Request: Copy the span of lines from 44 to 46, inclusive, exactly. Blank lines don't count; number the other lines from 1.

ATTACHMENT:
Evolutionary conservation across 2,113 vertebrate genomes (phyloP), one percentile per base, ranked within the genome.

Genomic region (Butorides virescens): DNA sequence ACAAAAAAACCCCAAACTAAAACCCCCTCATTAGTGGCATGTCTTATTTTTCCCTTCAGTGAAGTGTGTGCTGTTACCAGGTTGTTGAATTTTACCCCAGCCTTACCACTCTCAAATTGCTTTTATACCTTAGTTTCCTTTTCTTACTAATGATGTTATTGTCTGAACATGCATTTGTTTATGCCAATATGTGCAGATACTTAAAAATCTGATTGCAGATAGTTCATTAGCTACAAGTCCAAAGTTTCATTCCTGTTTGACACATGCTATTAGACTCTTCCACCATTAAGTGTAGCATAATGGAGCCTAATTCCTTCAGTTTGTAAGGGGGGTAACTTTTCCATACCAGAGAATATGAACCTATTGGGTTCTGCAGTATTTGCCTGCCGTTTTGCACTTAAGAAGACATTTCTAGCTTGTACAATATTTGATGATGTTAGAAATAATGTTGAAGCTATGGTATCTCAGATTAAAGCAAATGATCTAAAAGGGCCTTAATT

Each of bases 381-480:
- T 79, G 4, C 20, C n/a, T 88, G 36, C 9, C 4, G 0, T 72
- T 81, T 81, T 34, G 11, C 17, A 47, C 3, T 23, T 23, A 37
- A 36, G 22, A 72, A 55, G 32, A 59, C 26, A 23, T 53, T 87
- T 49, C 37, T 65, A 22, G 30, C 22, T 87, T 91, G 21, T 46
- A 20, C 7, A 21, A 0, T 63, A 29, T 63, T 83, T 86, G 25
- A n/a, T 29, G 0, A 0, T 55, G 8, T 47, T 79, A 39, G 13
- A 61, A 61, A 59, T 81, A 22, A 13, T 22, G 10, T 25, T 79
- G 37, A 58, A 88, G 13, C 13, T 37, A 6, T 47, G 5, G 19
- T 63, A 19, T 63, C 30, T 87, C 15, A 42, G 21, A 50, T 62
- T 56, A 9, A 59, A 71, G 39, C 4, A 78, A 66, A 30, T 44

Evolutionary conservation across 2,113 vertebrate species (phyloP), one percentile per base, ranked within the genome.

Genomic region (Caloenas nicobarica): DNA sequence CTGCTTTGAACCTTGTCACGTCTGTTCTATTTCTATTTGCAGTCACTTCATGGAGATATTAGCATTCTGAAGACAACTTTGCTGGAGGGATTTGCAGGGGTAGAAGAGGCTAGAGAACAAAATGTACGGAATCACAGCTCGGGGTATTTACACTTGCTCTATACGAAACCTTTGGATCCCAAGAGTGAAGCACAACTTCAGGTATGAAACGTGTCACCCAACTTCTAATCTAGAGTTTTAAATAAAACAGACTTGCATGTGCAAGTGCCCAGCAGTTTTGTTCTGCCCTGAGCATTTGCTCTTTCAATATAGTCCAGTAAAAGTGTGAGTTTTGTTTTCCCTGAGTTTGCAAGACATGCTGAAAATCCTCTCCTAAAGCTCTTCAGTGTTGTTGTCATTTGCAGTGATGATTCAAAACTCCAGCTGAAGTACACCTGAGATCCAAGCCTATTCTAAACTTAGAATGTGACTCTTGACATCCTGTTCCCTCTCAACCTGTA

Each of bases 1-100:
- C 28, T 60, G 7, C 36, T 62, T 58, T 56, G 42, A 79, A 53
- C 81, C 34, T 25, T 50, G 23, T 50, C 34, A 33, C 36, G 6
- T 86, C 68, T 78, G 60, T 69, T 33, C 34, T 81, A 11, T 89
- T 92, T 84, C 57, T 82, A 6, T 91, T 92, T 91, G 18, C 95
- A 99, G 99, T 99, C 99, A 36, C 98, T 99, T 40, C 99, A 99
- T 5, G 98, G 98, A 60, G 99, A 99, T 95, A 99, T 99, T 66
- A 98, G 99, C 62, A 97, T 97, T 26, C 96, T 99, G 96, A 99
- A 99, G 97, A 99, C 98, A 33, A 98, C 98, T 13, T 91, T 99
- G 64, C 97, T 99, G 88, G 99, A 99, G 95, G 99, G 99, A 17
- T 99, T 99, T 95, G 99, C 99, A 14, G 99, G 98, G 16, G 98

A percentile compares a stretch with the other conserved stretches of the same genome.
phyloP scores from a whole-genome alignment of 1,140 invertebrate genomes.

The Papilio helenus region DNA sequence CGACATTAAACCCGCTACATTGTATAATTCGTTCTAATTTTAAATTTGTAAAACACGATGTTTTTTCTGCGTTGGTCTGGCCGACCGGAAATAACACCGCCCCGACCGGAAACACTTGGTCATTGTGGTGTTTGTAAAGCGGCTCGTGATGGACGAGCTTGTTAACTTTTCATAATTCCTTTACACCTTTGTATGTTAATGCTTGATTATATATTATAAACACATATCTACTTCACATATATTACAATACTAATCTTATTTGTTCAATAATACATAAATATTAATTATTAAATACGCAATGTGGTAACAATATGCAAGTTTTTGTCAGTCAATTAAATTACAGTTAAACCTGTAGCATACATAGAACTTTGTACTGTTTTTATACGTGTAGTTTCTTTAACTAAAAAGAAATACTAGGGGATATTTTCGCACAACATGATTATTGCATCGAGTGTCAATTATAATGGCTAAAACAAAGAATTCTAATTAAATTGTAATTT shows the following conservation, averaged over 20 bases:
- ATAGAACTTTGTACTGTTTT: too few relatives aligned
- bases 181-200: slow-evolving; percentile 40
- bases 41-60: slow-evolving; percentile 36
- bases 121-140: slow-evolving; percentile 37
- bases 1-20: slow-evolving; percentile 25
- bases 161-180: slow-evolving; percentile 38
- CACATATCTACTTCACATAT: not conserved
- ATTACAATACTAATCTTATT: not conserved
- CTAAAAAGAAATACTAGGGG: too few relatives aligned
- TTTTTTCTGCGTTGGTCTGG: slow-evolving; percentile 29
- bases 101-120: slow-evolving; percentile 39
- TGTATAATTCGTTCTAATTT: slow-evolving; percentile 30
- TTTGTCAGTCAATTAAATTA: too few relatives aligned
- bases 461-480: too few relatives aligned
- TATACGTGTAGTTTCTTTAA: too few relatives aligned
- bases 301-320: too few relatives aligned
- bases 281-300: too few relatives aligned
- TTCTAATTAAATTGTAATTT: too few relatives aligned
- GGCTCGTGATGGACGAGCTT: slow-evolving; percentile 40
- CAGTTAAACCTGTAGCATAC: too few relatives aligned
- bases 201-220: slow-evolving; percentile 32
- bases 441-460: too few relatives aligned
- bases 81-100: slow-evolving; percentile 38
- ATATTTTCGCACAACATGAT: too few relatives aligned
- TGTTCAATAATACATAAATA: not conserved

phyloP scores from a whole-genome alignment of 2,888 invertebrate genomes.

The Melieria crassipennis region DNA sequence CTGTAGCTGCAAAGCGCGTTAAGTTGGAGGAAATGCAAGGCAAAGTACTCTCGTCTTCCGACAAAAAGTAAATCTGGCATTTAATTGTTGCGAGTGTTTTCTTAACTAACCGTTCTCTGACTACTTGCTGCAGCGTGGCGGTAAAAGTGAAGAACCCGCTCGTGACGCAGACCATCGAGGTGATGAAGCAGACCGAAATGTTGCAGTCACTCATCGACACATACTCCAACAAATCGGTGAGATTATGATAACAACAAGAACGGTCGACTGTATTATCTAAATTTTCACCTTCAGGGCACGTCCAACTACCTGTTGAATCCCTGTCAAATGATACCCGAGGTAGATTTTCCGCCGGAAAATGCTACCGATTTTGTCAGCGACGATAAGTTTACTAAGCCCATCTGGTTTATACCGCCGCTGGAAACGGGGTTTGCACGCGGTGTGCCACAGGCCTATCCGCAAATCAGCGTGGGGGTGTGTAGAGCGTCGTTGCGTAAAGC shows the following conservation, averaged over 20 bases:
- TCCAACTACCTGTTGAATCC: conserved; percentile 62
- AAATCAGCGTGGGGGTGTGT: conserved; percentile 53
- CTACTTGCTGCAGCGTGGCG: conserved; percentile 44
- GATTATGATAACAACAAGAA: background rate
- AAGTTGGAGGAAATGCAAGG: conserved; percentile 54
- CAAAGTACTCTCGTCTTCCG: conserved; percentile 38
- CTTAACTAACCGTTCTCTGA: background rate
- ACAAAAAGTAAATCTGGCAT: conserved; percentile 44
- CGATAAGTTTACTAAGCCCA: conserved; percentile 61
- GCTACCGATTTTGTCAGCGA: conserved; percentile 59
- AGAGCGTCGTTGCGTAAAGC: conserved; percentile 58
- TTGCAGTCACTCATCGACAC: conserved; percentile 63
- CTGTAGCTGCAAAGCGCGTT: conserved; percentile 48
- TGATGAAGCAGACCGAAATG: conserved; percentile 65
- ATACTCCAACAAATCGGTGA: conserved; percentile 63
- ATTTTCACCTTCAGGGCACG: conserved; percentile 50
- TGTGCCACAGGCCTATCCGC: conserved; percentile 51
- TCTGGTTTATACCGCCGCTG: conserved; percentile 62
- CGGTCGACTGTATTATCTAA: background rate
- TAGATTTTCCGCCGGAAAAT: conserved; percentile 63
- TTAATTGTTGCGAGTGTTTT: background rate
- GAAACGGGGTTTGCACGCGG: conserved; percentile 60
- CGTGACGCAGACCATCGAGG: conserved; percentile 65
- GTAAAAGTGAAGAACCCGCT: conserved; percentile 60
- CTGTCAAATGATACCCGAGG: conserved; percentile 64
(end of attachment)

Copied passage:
- TATACGTGTAGTTTCTTTAA: too few relatives aligned
- bases 301-320: too few relatives aligned
- bases 281-300: too few relatives aligned